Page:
The documentary screening of 4 Stories for New York gave me hope for our country and our collective sense of humanity during a week when it was sorely needed. The documentary follows four young people who we commonly refer to as dreamers. They were undocumented and Volunteers of Legal Service (VOLS) has helped them to get on a path through DACA to gain their proper paperwork.
I had to fight back tears watching the documentary, and then I learned that the four young people were in the audience with their families. They came here looking for a better life, exactly as my ancestors did, and these young people want to go to college, find jobs, and work hard to improve their lot in life and make this country the best it can be. I couldn’t have been more impressed with their bravery, dignity, and determination, and with the work that VOLS does to help the neediest people in our communities.
As individuals, we have an opportunity and responsibility to build up our country. Please don’t stop fighting for justice. Please don’t get discouraged by the hate, racism, sexism, and every other horrifying -ism we read and hear about in any one of our non-stop communication channels. There is far too much work to do. There are far too many people who need help. Don’t get distracted by ignorance.
Collectively we can make an enormous difference in the lives of others. Things will change, and they will change because of us. Keep fighting the good fight. It’s absolutely worth it.
If you want to know what my life with Phineas was like in New York City, watch the movie The Secret Life of Pets. Max, the main character, has Phineas’s personality to a tee (though the dachshund Buddy looks exactly like him!) Max even has separation anxiety when his mom, Katie, leaves for work every day just like Phin does. The movie takes place in our neighborhood on the Upper West Side. It shows some of our favorite areas of Central Park and the tiny apartments in beautiful buildings that we happily called home for years. There are a few scenes where Katie and Max are staring out at the skyline from their apartment, complete with the water towers I always loved so much. That was something Phineas and I often did, too. When Max describes his relationship with Katie, all I could do was hug Phineas and say, “That’s just like us, buddy!”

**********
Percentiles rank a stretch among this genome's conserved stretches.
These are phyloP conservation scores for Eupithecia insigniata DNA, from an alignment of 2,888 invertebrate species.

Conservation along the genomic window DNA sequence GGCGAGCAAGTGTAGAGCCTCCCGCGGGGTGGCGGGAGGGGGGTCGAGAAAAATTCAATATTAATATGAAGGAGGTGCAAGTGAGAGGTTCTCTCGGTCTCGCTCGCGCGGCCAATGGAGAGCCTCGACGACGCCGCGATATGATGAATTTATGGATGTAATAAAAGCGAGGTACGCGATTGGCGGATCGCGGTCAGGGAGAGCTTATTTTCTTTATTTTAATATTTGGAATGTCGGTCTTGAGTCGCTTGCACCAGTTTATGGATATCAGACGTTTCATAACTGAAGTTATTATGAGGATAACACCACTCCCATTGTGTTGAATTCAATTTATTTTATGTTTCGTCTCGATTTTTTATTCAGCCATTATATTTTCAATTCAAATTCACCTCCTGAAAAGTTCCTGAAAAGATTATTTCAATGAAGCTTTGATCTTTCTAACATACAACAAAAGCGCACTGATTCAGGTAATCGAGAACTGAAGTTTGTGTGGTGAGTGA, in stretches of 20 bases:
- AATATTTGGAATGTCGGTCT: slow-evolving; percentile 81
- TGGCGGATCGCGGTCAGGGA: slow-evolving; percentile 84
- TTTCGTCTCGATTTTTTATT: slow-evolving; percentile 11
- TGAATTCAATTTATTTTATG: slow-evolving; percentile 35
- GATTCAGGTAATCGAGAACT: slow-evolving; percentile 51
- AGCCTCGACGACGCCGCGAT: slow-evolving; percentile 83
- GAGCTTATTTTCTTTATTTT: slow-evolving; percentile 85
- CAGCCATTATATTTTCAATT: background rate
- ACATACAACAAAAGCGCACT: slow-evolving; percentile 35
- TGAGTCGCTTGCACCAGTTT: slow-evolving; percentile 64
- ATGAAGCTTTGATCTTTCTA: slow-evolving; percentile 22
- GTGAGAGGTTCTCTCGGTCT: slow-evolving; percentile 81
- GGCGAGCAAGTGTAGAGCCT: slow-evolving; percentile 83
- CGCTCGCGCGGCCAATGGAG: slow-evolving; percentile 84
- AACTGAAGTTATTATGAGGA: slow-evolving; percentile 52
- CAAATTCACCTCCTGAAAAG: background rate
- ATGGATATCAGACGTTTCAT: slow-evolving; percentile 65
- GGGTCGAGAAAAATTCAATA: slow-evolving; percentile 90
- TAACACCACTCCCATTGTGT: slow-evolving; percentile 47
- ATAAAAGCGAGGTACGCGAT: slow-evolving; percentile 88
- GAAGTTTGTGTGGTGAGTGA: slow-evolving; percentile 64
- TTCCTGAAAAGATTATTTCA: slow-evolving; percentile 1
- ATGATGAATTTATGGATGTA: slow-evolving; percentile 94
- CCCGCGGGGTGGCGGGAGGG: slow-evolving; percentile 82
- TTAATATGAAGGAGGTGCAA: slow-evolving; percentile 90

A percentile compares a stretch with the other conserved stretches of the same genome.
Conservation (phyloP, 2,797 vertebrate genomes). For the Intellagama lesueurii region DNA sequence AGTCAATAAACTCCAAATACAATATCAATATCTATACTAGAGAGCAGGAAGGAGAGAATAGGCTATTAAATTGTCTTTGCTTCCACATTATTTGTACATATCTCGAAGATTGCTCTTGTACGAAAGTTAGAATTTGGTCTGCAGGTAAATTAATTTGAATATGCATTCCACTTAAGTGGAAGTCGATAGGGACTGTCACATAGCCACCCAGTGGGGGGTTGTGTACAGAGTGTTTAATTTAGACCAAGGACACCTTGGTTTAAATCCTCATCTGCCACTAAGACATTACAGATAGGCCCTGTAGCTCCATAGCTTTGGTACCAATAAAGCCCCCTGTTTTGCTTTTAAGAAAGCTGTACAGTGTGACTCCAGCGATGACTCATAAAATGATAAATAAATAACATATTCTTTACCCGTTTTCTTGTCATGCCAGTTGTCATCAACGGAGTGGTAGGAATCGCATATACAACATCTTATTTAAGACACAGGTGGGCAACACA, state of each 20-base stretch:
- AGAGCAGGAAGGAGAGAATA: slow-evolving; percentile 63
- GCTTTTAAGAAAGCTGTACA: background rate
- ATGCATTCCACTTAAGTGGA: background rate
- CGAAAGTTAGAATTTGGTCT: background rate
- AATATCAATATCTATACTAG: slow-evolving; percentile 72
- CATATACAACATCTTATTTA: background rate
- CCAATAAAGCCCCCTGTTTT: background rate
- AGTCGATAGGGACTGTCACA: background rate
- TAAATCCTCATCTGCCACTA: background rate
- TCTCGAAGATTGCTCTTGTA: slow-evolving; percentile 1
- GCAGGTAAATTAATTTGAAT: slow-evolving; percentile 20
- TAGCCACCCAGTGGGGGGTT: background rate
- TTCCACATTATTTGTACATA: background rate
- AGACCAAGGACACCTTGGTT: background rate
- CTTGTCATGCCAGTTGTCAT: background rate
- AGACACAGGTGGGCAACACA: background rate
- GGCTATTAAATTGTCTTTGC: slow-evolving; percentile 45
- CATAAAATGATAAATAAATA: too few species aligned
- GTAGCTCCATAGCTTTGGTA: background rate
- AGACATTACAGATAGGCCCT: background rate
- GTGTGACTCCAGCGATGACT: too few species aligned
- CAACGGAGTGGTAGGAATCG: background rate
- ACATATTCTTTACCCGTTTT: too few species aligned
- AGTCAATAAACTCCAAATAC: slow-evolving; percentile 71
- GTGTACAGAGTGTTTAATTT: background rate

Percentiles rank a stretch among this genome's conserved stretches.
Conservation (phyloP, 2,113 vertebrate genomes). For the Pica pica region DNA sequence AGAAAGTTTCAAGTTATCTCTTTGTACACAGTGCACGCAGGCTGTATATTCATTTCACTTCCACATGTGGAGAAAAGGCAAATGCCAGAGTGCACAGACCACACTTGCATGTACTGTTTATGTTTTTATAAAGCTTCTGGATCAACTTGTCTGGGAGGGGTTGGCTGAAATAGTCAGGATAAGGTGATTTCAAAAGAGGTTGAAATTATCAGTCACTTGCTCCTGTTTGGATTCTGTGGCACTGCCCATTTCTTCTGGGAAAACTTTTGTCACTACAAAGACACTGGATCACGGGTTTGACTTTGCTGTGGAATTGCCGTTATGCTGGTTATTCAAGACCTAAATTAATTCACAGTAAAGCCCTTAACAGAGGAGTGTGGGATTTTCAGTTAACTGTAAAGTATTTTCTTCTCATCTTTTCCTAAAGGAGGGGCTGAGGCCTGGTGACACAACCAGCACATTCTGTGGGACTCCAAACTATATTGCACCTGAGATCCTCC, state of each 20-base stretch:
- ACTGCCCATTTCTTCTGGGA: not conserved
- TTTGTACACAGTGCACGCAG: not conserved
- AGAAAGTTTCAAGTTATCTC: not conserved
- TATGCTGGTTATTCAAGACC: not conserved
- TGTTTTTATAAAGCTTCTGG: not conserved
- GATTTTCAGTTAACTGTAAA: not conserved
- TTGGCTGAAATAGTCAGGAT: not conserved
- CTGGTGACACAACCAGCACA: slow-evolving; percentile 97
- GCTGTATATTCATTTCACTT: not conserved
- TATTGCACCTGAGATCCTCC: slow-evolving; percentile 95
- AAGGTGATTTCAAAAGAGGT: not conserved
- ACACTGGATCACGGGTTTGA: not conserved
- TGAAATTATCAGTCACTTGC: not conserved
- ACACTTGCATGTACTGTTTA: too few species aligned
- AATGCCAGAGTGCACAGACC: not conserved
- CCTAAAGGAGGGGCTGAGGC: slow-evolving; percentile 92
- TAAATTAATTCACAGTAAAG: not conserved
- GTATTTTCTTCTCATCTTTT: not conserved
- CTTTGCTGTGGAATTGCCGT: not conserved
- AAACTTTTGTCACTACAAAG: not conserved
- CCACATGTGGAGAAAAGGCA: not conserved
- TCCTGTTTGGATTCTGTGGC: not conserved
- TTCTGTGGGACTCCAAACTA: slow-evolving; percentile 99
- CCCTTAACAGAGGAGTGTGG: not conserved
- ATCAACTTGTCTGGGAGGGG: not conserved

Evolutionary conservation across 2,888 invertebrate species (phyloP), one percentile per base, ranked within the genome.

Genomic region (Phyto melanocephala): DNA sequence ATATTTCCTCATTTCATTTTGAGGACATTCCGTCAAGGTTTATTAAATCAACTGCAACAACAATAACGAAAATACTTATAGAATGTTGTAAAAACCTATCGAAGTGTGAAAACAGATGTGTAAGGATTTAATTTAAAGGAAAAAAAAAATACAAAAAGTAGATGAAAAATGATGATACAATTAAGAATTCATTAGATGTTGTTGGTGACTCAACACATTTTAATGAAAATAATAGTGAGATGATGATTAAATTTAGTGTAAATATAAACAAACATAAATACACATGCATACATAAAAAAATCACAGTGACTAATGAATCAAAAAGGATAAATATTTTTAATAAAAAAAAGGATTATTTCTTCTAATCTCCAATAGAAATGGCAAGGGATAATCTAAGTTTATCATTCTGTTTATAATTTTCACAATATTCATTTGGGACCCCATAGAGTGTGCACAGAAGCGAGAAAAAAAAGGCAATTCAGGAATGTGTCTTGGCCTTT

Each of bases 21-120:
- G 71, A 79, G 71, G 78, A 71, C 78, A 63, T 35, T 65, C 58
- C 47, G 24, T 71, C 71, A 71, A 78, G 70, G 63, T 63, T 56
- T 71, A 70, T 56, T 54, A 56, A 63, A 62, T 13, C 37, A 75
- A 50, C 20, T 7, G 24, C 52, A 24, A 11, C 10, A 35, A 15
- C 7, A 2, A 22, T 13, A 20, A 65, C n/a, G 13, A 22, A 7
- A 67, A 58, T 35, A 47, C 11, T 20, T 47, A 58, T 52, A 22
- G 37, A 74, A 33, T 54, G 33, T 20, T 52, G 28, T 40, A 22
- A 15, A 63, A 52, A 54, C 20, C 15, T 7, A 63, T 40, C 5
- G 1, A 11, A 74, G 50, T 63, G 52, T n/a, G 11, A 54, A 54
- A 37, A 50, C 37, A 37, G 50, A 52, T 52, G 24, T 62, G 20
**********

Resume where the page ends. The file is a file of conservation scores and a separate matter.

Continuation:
Looking at all of these nostalgic scenes made me realize that while we don’t remember every single moment of our lives, what we do remember is how all of our moments made us feel. I’m sad to say that I don’t remember every single moment with Phineas, in New York City or elsewhere. What I do know is that he has made all of my good moments great moments and he’s made all of the tough times more manageable. His love, devotion, and loyalty have been some of the greatest gifts of my life. I treasure all those walks, snuggles, naps, and playtimes, and I always will. The secret life of pets is that they are our best co-pilots.
Yesterday, Marc Maron had director Todd Haynes on his WTF podcast. They talked about the first movies they’d ever seen in a theater and how those movies shaped them. The first movie I remember seeing in a theater was The Secret of NIMH. I was 6. Right around that same time, my grandmother took me to see the original movie Annie. Those two movies shaped my love of powerful and personal narratives.
The Secret of NIMH fostered my already deep love for animals and my disdain for those who are cruel to them. The main character, Mrs. Brisby (a rat) was caring and compassionate, but also tough and brave. That was the first time I realized one person could be all of those things. She felt compelled to protect those she loved, and also to protect and rescue those who were being marginalized.
Annie showed me that we can define the word “family” on our terms, and demonstrated how music can unite people and move a story along. I also remember being completely wowed by the Indian character, Punjab, and I absolutely loved the dancing. If I close my eyes, I can still see that mansion. I couldn’t believe that anyone had a house that big and that extravagant.
I guess it’s no wonder that I ended up working in theater and environmental conservation, and why my passion for those causes continues to this day. It all started when the lights went down in a theater, and a light started to glow in me.
What was the first movie you saw in a theater and how did it shape you?